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Kissing the Relic

Joaquín Sorolla

Valencia, 1863-Cercedilla, Madrid, 1923

Kissing the Relic

Oil on canvas

103.5 x 125.5 cm


Contributed by the City Council of Bilbao in 1913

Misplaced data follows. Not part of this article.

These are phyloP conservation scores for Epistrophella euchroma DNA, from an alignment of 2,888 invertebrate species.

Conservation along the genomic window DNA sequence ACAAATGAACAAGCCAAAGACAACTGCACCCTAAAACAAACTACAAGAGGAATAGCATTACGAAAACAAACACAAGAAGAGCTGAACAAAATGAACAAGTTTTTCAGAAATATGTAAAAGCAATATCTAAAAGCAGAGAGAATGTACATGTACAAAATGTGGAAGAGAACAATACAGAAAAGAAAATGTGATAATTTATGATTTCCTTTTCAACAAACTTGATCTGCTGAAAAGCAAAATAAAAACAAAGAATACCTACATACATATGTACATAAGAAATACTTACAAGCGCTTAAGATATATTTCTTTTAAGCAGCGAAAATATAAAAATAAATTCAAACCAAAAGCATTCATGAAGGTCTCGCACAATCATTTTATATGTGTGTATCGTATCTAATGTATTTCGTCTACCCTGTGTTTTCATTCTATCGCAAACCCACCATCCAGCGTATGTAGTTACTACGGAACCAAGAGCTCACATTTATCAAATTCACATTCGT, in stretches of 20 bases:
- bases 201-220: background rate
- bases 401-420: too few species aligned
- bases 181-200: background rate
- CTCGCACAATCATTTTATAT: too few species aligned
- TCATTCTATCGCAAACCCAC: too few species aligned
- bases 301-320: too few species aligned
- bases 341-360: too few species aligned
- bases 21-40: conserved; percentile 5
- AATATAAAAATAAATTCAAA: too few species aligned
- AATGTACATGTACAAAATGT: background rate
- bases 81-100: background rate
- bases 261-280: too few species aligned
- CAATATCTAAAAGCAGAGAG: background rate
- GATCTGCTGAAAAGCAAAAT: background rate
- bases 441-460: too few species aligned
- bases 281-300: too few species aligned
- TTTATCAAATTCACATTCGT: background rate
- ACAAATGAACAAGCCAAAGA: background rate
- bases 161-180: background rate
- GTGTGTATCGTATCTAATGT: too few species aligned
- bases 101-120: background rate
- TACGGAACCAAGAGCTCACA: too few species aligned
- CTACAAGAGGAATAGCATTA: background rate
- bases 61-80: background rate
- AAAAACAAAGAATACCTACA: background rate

Joaquín Sorolla’s artistic beginnings are connected to the academicism prevailing in Spain in the late nineteenth century. In 1879 he trained at the Academy of San Carlos in Valencia and from there moved to Madrid in 1881, where he discovered the oeuvre of Velázquez, which made a deep impression on him. Having obtained a grant he was able to settle in Rome during the first months of 1885, and subsequently moved to Paris, where he would be greatly influenced by the artistic avant-garde. During the decade of 1890 he produced genre paintings and works that focused on social criticism, followed by experiments based on the predominance of flat light that distanced him from Impressionist painters and earned him international acclaim, especially with his beach scenes. Sorolla’s career was confirmed in Madrid, where he settled in 1890. Kissing the Relic belongs to a period in which his own personal style was beginning to evolve, bringing together his past experience and achieving notable successes: a third-class medal at the Parisian Salon, the same distinction at the 4th International Salon in Vienna in 1894 and then a first medal at the Exhibition of Spanish Art in Bilbao. During this period Sorolla based his compositions on his skill as a draughtsman, his meticulous descriptions and wise use of light and colour in genre scenes (some of them anecdotal) connected to bourgeois taste. In this work a procession of faithful is reverently awaiting to kiss the relic held by the parish priest in a side chapel of the San Pablo church in Valencia. This act of veneration marks the end of the mass and is the opportunity taken by an altar boy to sell religious pictures—the scene is therefore a fine example of genre painting. [J.N.G]